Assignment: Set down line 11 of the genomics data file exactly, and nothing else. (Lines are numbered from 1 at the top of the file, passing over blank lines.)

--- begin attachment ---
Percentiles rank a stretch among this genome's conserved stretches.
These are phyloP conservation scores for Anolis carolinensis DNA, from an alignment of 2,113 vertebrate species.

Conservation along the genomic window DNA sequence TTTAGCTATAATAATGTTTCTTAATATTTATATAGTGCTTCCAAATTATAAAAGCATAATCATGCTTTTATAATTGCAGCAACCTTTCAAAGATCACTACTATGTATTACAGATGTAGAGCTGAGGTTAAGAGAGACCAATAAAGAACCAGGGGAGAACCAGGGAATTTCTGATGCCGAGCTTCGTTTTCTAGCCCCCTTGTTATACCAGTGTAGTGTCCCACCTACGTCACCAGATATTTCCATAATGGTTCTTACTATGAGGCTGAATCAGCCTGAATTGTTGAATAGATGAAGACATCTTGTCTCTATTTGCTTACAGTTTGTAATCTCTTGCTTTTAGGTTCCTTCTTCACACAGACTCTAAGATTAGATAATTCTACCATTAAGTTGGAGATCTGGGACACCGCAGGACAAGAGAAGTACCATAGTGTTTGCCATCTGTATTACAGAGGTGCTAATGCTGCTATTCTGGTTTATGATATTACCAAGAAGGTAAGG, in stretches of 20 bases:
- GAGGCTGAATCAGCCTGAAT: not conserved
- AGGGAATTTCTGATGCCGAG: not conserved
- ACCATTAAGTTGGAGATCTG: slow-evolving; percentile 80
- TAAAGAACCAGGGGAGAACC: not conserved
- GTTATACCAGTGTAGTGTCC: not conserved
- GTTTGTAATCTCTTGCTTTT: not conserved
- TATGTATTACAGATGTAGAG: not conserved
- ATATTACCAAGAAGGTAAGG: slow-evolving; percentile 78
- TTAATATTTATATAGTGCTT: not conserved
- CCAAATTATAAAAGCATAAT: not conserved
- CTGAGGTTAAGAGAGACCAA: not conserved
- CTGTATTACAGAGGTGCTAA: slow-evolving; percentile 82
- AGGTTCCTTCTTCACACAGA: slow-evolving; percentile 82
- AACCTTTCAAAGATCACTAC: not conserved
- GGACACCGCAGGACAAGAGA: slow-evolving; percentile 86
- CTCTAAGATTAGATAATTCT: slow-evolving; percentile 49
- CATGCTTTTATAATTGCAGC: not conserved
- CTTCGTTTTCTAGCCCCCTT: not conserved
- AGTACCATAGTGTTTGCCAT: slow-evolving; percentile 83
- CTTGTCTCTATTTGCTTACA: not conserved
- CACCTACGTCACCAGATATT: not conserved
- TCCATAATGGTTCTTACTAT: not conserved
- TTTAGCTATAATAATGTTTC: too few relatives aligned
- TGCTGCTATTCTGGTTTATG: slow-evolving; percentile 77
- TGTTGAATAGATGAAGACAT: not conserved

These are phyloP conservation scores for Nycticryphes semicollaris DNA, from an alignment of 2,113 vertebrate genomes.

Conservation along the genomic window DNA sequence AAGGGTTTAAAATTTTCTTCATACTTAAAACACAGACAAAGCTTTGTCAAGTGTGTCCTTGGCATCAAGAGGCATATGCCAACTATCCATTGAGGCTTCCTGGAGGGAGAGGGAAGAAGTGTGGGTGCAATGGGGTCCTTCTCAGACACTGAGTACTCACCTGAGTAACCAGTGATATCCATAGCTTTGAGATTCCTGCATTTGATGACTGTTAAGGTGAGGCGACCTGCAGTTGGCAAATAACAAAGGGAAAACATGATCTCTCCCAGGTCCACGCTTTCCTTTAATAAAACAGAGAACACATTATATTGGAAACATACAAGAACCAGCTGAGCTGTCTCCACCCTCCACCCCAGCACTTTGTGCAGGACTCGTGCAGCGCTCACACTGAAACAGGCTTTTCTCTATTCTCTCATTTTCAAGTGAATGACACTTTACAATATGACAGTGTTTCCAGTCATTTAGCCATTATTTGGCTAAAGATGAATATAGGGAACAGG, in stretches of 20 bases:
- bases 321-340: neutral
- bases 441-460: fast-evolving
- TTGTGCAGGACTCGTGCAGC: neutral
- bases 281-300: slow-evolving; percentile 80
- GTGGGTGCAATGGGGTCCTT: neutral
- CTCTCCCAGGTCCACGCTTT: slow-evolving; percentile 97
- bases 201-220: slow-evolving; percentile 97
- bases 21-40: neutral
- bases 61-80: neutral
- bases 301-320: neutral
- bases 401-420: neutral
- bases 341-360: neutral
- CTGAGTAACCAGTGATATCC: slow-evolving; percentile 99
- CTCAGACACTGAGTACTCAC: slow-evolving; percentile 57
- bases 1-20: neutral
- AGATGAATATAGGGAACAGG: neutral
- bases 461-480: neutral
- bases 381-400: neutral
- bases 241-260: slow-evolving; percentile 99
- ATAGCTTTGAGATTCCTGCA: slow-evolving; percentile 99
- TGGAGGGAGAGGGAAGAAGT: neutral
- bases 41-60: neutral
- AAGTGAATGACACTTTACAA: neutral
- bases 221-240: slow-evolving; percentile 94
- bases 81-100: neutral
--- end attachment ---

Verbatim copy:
- ATATTACCAAGAAGGTAAGG: slow-evolving; percentile 78